Some Republican lawmakers had floated a proposal of drastically reducing the annual limit on pre-tax contributions to a defined contribution plan. The QPA November newsletter celebrates that the House tax reform bill does not incorporate that proposal. The House bill includes some changes to loans and hardships, but does not touch the annual contribution limits.
The Senate bill also does not include any reductions to the most frequently referenced annual contribution limit. In 2017, section 402(g) of the Tax Code limited deferrals to $18,000. In 2018, that limit will increase to $18,500. Thankfully, the Senate bill does not incorporate the previously floated “Rothification” proposal, which would continue to allow Roth contributions at that level, yet slash the pre-tax limit.
But the Senate bill would impact “catch-up contributions”. Currently, the Tax Code would allow a participant to contribute up to an additional $6,000 if he or she were at least 50 within the year the contribution is made. The Senate bill would remove that capability for people making more than $500,000. Standing alone, that’s not a terribly scary change. Those individuals likely need the additional tax-advantaged savings opportunity less than others.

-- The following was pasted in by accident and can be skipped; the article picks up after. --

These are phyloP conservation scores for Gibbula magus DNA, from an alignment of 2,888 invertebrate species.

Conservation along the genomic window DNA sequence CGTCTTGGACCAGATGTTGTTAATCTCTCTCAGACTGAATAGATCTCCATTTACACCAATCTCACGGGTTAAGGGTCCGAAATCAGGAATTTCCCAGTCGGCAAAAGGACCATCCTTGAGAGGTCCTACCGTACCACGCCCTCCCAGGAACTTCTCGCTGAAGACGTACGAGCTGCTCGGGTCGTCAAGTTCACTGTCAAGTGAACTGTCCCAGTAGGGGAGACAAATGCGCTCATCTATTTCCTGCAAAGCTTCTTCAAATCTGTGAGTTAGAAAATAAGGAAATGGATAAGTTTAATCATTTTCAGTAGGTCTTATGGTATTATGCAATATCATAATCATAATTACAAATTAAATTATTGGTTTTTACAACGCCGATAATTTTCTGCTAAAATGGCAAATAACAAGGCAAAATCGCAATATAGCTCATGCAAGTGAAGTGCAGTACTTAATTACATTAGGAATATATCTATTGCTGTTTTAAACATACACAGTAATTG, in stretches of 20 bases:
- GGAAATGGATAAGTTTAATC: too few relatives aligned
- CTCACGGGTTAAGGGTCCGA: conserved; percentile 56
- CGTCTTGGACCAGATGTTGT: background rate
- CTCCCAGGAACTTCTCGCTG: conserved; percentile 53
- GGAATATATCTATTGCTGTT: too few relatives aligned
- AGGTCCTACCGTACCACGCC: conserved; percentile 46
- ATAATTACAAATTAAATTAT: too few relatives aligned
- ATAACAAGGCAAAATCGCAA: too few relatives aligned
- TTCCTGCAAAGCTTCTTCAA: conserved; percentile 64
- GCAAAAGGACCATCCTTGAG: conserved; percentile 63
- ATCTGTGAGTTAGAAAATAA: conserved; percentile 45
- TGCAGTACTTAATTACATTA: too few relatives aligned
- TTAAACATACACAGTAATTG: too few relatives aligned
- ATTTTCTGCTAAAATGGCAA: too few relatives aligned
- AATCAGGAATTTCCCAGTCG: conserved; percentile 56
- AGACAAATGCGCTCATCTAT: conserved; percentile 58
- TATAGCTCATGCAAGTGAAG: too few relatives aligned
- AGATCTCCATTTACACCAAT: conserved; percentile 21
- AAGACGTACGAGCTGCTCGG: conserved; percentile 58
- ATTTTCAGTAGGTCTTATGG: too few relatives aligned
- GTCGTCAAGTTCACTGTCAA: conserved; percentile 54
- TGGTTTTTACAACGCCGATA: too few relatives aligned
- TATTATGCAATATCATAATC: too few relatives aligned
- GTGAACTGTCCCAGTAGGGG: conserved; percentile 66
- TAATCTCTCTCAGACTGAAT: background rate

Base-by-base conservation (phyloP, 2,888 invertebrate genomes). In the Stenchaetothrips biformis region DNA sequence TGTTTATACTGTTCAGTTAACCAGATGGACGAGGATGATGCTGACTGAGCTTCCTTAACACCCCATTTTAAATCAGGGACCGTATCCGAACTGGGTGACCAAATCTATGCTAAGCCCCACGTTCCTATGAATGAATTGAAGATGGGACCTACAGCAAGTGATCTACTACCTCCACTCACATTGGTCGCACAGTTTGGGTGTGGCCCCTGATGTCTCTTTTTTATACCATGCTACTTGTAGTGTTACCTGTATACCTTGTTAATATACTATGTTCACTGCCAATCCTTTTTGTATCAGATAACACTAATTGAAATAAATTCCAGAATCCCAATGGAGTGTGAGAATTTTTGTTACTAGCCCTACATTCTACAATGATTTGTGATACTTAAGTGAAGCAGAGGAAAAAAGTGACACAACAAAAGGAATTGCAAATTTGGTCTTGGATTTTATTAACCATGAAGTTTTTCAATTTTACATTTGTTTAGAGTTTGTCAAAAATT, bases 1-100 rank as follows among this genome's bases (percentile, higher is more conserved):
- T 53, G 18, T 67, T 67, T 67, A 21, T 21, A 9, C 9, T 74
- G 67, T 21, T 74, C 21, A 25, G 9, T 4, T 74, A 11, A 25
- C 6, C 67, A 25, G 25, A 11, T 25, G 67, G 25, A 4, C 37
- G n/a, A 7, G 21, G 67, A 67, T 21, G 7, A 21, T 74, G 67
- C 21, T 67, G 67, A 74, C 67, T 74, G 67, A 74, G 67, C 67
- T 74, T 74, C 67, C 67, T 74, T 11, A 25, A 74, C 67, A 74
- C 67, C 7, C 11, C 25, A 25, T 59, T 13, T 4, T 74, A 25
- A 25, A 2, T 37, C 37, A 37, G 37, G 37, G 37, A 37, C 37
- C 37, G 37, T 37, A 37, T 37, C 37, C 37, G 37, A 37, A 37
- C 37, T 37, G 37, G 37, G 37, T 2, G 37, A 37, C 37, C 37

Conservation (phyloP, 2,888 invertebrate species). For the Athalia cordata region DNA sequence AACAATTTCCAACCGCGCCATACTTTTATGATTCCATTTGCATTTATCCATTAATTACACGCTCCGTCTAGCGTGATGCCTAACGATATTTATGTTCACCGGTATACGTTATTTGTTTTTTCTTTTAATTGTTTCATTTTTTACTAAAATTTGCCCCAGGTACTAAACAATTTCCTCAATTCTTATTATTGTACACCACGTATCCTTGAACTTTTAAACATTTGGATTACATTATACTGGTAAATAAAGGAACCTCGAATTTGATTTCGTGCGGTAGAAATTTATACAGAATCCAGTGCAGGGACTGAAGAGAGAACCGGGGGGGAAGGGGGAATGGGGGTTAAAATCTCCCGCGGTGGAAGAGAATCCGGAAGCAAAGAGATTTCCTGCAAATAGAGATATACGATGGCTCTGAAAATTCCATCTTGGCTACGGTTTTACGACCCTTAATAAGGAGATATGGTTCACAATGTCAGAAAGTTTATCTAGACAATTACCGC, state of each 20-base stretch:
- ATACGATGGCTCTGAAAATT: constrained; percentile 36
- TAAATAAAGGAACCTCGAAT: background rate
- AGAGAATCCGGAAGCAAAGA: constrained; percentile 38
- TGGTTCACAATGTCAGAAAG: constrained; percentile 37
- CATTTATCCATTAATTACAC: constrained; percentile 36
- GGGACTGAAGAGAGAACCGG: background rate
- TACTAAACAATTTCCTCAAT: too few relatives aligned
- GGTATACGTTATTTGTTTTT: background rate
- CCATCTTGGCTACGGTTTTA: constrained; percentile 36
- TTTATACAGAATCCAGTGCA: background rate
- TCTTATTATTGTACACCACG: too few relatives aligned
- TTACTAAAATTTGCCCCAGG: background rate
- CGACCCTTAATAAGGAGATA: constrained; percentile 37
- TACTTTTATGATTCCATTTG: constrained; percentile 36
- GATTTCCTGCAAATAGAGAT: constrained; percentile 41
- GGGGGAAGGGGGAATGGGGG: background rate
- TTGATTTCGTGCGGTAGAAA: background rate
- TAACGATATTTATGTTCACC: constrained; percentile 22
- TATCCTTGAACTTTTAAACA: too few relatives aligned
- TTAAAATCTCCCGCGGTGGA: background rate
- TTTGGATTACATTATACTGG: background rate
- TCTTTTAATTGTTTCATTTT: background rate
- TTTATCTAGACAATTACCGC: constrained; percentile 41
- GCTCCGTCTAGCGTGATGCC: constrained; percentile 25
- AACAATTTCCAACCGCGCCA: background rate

Some are concerned, however, that this presents a slippery slope. They are worried that the income threshold could lead to further reductions in the income threshold – perhaps to $250,000 or as low as $125,000. The Senate bill also would make changes to special catch-up rules for 403(b) and governmental 457 plans. Expect ongoing dialogue, as the two houses attempt the unenviable task of reducing personal and corporate income tax rates without cutting the programs that require the tax revenue in order to continue.
Matthew loves to write. He also loves to think, though he’s probably a better writer than a thinker. He does not like to be on camera or in videos. This blog will allow him to write, challenge his ability to think, and, from time to time, test him with video blog entries.
He has a unique blend of legal and practical experience that helps us to serve our clients well. On the one hand, he has more than 12 years of private legal practice experience focusing exclusively on employee benefits, including time as a partner in an employee benefits boutique where he has represented clients in front of the DOL and IRS. On the other hand, he holds his FINRA Series 7 and 66 registrations and serves as the Director of ERISA Services for Qualified Plan Advisors.
Matthew likes to stay active. He provides fiduciary training, Investment Policy Statement design, and vendor oversight to our clients. He is an active member of the Employee Benefits Committee of the American Bar Association Tax Section, serving as Chair of the Defined Contribution Plans Subcommittee. He also has been appointed to the IRS TE/GE Gulf States Council and is a frequent speaker on regulatory developments, fiduciary responsibilities, and retirement readiness.
Most importantly, he stays active with his family. His wife, Laura, is the founder of REbeL, Inc., a not-for-profit organization. His three young boys are mixed up in far too many sports, and they enjoy traveling, watching college football, running with Dad, and rooting for the Huskers.
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